This post was written by Megan Kariger, MS, CCLS, certified child life specialist, Parkview Health.
The stress of everyday life during COVID-19 can be daunting and affect children, as well as adults. For kids, adjusting to a new normal where they can’t see their friends or other family members can be tough. When parents begin returning to a normal work routine outside of the home children will be faced with another potential stressor. Comfort items, such as blankets, pacifiers, stuffed animals or other soft objects, provide a sense of security and emotional support to infants and children. These items can help comfort and soothe your child when he or she is sick, tired, anxious or scared.
Pacifiers can be very beneficial for newborns and infants, as they support the sucking reflex which can quickly help them calm down and comfort them. The main concern for utilizing a pacifier long term is that it can impact the positioning of the tongue and teeth, which in turn may cause some oral, motor and language delays. While your infant or toddler may stop utilizing the pacifier on their own, many infants and toddlers will struggle to transition away from it. As a result, it may be best to utilize the pacifier sparingly – when your infant is sick, scared or to help soothe your infant to sleep, but then put it away until it is needed again. Additionally, it may be a good idea to pair the pacifier with another comfort item, such as a blanket or stuffed animal so that your child still has something available to him or her once the pacifier is taken away.
Blankets can also be beneficial for young children. Blankets can be utilized during naptime or bedtime and may help children fall back asleep when they are upset. Some blankets may also become “security blankets”, meaning your child wants to bring the item everywhere. Again, be cautious about this comfort item being available all the time as it makes it more difficult to wean the object in the future. However, children may eventually decide on their own to stop using a blanket to increase self-regulation or as a result of self-cosnciousness.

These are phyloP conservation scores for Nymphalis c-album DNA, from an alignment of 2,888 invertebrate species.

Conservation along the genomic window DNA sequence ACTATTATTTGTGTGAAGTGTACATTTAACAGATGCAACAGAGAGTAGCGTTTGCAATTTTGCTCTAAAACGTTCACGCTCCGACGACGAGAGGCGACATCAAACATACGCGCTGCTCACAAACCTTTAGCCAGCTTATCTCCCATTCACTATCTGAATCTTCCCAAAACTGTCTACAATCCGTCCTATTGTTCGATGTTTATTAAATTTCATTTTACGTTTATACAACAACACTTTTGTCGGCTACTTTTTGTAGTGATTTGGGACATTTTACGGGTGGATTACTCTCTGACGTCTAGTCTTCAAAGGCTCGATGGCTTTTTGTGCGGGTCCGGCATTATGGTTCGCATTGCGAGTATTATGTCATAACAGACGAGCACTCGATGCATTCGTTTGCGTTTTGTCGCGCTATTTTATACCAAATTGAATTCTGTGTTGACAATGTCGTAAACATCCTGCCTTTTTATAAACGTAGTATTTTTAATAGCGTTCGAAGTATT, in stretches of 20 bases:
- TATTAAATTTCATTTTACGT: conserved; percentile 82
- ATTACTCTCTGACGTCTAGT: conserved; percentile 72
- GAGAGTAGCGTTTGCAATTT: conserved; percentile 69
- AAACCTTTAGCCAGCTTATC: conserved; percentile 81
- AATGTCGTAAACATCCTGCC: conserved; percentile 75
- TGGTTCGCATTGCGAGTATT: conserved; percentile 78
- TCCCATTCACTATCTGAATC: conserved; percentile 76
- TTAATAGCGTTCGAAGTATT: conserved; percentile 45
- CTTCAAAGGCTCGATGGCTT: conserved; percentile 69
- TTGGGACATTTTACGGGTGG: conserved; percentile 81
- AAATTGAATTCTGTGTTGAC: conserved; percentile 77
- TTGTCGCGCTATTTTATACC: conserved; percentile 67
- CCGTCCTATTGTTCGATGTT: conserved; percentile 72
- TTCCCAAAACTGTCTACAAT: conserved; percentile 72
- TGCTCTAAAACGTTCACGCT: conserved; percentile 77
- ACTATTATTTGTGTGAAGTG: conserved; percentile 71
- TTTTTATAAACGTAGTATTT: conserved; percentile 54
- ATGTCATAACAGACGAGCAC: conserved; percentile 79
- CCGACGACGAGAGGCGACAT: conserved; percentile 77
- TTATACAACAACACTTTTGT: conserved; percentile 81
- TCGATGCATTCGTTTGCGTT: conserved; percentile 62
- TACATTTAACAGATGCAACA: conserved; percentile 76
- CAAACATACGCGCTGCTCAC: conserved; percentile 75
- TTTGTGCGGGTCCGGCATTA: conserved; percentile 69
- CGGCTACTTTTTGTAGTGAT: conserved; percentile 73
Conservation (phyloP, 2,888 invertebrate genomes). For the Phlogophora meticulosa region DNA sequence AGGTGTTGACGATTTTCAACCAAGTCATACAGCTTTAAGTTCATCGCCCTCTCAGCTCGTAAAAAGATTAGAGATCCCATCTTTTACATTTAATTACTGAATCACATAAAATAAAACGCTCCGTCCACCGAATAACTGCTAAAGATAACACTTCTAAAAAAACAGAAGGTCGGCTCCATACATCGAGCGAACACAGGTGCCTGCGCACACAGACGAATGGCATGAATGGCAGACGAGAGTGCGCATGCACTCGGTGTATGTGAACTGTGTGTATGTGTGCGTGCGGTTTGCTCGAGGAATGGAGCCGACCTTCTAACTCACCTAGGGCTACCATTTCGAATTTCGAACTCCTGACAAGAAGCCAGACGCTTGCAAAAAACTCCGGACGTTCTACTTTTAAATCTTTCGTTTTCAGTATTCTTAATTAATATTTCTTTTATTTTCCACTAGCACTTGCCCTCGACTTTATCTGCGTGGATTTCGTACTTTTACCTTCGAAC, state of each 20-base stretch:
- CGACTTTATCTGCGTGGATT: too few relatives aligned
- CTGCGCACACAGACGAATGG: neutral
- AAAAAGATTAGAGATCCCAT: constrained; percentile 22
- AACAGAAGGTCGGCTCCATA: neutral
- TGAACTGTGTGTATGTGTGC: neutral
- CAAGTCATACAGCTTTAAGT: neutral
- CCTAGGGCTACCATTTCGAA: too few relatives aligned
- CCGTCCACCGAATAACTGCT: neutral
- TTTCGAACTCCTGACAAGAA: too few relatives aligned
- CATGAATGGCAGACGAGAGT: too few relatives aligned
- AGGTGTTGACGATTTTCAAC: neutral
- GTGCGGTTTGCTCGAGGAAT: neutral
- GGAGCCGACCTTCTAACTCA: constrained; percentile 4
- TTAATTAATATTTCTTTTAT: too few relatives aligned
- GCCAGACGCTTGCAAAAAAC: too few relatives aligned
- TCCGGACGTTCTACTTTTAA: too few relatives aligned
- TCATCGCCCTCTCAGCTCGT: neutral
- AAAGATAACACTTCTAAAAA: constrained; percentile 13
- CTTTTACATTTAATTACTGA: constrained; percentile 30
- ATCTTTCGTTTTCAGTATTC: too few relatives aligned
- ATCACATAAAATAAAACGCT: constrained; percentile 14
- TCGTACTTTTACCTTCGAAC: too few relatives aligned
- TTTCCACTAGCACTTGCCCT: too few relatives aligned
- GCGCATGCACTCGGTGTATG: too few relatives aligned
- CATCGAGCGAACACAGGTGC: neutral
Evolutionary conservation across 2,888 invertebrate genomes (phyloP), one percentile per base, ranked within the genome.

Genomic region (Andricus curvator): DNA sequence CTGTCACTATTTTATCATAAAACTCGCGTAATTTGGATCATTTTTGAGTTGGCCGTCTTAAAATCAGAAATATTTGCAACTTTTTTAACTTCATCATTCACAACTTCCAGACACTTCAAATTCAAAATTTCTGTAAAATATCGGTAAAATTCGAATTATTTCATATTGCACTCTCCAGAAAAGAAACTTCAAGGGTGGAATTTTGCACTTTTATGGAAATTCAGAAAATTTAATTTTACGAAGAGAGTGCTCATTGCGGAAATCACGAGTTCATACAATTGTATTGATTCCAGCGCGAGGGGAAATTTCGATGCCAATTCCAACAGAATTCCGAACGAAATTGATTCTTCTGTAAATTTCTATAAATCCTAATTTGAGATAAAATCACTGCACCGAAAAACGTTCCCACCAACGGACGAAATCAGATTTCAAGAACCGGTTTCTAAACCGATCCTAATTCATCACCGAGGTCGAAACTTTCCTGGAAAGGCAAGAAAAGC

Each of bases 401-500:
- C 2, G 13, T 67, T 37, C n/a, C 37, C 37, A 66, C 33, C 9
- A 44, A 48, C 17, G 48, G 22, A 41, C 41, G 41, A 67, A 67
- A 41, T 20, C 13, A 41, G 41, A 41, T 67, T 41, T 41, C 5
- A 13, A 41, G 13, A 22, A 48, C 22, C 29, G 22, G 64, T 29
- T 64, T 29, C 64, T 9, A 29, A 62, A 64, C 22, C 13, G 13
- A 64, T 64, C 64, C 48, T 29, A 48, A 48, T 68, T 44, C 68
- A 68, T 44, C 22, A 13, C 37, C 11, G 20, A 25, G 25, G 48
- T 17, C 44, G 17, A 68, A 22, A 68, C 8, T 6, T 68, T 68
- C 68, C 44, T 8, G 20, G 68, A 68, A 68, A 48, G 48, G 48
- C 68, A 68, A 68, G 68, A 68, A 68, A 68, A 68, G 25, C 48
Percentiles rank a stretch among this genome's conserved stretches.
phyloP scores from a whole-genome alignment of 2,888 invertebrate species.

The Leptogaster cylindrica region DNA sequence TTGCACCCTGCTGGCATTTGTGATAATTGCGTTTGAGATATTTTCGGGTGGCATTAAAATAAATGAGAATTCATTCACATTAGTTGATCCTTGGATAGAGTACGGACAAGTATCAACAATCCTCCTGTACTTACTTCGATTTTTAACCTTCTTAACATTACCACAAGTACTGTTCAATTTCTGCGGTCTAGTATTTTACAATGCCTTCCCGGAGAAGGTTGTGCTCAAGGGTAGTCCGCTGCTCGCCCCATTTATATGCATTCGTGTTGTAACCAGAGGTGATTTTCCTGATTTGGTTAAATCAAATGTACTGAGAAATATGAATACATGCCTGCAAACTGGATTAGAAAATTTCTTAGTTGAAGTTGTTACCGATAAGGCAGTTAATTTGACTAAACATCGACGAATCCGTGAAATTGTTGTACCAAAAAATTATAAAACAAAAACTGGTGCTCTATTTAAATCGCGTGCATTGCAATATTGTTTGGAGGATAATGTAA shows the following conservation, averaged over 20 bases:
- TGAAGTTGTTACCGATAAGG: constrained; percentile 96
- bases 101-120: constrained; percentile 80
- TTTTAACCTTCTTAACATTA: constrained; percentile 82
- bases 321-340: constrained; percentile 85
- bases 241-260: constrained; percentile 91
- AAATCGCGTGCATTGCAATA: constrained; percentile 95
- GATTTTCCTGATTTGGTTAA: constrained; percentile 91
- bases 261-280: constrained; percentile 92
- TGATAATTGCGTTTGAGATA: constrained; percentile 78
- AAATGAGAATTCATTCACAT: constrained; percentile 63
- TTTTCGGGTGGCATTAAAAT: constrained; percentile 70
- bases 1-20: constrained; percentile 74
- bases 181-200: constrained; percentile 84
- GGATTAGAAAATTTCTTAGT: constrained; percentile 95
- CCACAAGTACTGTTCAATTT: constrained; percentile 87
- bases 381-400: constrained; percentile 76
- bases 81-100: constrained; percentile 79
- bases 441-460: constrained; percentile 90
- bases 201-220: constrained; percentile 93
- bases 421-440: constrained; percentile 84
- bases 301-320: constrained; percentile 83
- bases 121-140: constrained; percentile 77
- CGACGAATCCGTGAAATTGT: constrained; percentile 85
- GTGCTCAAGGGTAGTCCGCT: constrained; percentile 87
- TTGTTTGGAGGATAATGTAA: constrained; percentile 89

Stuffed animals are another comfort item that can provide emotional support and comfort to children. Stuffed animals can also have long-term benefits such as encouraging taking care of others through pretend play and expressing emotions (My teddy bear is scared about ____). Similar to blankets, some children may stop utilizing a stuffed animal as a comfort item because they have learned new ways to cope with separation anxiety or stress during transitional times.
When you determine that you want to start to wean your child off of these comfort items, you should consider these factors:
- It’s important to make sure that your child is healthy and that no major life changes are currently occurring, as this is a time when your child would likely want the pacifier, blanket, or stuffed animal more.
- Make sure that all caregivers in the child’s environment are aware of the plan to wean and are on the same page as to when the child is allowed vs. not allowed to have the object.
- Try to gradually limit access to the transitional object, utilizing a schedule if needed. Remember that transitioning children off of comfort items is a slow process and that your child can still use those comfort items during the weaning process.
Fortuna, K., Baor, L., Israel, S., Abadi, A., & Knafo, A. (2014). Attachment to inanimate objects and early childcare: A twin study. Frontiers in psychology, 5, 486. https://doi.org/10.3389/fpsyg.2014.00486